A secretary to the arbitral tribunal or to the sole arbitrator (the “Secretary”) is most commonly a junior lawyer who works at the same law firm as the chair of the arbitral tribunal or the sole arbitrator. His or her role is to assist the arbitral tribunal or the sole arbitrator in case management related issues in order to save the time spent on the case, which also leads to limiting costs.
As usage of Secretaries in capacities similar to those of legal clerks (i.e. preparation of draft orders upon instruction, handling organization issues, conduct of legal research, etc.) has become more common, their role in the decision-making process has raised many concerns. It has been claimed that a secretary may serve as a “fourth arbitrator”3 without any consent to be doing so by the parties. Potential conflicts of interests and unclear forms of remuneration have also raised significant concerns.
As described by the Young ICCA Guide on Arbitral Secretaries “[w]hen used properly, arbitral secretaries can support arbitral tribunals in performing their mandate with greater efficiency and effectiveness. However, when used improperly (e.g., without the consent or knowledge of the parties, or the appropriate supervision of the arbitral tribunal), the use of arbitral secretaries can undermine the legitimacy of the arbitral process. Ensuring that arbitral secretaries are used properly is an important step in encouraging the effective use of arbitral secretaries and protecting the integrity of the arbitral process.”4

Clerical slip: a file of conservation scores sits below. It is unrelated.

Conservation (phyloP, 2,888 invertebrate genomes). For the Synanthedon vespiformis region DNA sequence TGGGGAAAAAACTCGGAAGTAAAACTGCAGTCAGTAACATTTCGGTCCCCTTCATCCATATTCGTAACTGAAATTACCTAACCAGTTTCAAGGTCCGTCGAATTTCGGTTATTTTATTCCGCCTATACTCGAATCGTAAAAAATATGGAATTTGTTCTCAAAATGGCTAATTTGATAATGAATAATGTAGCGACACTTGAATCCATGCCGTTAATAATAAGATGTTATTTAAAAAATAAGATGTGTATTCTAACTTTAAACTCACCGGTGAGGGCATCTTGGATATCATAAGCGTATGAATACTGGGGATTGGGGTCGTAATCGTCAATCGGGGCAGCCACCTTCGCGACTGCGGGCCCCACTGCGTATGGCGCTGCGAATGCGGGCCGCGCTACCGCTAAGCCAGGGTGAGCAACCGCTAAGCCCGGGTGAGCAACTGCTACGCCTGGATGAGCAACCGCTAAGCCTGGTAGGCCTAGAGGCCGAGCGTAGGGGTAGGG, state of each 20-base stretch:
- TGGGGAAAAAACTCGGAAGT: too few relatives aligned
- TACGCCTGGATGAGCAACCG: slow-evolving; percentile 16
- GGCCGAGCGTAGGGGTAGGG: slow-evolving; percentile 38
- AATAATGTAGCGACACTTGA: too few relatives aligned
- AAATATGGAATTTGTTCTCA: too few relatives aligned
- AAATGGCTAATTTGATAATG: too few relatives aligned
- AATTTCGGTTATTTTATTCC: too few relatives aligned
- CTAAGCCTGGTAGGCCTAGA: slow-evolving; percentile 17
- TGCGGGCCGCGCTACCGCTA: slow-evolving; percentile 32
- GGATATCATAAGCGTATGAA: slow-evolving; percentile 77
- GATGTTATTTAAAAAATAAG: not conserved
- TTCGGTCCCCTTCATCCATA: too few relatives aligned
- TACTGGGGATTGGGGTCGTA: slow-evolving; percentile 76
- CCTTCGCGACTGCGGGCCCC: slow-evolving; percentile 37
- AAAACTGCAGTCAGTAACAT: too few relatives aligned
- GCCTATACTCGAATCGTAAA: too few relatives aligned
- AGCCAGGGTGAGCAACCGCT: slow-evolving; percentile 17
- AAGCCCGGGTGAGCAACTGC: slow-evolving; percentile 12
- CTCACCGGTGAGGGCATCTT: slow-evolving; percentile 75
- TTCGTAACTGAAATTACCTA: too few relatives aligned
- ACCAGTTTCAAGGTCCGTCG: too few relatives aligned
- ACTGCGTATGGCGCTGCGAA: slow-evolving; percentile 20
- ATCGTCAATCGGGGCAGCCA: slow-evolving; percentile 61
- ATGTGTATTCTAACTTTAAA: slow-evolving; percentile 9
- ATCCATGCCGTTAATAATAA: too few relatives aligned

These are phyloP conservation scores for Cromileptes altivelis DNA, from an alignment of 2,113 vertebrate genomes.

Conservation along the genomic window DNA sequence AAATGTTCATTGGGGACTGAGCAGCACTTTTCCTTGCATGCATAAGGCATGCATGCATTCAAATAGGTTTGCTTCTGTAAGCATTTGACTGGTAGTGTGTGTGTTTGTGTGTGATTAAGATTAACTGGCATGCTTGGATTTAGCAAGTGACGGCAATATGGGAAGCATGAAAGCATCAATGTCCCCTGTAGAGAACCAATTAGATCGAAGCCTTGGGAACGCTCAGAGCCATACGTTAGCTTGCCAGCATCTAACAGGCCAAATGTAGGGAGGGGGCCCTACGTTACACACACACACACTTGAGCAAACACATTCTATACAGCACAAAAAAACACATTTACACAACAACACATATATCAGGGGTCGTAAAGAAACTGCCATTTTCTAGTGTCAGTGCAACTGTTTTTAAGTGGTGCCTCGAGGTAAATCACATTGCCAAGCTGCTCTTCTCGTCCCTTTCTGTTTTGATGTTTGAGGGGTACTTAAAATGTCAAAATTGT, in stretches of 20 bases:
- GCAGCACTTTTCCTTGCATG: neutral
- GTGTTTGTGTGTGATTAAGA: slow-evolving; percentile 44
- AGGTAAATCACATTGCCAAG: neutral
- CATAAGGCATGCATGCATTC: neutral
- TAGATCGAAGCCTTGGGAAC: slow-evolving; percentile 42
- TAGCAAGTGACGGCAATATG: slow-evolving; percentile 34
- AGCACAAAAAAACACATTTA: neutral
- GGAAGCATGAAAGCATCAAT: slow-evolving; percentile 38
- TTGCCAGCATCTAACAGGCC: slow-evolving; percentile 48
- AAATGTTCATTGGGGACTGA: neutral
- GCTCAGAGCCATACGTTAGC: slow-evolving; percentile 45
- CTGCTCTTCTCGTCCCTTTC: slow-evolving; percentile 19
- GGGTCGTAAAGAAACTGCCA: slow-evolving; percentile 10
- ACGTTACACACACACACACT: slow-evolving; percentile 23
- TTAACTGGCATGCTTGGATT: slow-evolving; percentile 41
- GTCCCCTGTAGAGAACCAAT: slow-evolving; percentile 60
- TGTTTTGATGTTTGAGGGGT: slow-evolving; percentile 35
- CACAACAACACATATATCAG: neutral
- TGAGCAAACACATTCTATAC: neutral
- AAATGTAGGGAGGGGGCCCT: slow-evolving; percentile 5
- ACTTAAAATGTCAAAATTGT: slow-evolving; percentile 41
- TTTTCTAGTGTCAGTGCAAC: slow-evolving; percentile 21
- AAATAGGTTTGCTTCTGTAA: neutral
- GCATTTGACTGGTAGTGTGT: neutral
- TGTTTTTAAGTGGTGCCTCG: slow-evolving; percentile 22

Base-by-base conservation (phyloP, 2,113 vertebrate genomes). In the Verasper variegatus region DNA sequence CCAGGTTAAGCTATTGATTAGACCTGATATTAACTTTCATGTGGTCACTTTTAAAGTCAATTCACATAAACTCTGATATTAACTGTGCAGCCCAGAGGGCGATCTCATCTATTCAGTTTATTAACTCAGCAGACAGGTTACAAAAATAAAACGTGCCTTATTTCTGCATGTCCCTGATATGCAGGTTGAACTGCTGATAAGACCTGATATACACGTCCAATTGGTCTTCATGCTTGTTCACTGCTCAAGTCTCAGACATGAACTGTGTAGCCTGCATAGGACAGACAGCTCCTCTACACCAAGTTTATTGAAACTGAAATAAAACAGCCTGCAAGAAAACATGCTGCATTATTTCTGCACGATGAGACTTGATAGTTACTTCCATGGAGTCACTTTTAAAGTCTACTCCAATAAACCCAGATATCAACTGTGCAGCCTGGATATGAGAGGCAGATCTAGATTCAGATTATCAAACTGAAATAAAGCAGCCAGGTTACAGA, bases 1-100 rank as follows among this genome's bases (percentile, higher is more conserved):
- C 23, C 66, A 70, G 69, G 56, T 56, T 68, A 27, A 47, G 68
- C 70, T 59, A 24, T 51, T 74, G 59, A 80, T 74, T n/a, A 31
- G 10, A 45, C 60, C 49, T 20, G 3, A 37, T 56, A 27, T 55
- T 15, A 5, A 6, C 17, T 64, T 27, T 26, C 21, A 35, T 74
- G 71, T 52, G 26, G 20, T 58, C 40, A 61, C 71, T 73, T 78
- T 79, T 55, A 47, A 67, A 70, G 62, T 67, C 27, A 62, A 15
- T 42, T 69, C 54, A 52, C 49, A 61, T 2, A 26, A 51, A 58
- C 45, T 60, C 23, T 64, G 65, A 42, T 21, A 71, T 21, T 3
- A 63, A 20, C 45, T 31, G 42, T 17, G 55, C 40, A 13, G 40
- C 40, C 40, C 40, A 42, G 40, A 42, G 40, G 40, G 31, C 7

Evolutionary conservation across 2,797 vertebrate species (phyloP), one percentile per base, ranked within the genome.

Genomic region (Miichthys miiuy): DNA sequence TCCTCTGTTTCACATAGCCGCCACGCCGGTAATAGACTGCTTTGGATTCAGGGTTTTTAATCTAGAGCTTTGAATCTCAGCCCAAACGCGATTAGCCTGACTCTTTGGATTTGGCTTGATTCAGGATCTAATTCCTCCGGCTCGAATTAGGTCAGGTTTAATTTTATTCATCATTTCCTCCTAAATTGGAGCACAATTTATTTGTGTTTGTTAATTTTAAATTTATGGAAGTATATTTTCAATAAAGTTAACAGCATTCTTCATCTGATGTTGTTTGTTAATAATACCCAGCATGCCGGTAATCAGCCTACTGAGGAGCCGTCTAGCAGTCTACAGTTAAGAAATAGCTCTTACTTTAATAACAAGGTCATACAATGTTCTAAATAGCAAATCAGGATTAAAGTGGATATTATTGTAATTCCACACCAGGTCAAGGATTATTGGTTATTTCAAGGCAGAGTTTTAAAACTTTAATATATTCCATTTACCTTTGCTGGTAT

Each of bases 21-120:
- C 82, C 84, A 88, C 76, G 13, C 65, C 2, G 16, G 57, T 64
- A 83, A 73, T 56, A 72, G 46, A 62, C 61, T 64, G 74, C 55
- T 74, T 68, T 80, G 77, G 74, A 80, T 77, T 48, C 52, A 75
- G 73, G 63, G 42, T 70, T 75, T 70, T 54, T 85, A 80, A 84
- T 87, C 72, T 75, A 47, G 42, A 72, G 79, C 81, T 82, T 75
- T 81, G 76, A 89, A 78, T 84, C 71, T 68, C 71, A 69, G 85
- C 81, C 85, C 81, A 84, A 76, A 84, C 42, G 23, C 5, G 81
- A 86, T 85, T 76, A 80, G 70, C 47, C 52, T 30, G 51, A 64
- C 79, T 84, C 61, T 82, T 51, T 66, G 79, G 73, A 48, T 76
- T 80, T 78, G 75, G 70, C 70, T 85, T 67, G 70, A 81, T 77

The Young ICCA Guide on Arbitral Secretaries was the first comprehensive document that aimed at taking a systematic approach to this issue. The Guide provides for the best practices for appointment and use of Secretaries.5 Pursuant to the Guide, inter alia, a Secretary may be appointed only with the knowledge and consent of the parties and that “[it] shall be the responsibility of each arbitrator not to delegate any part of his or her personal mandate to” the secretary.”6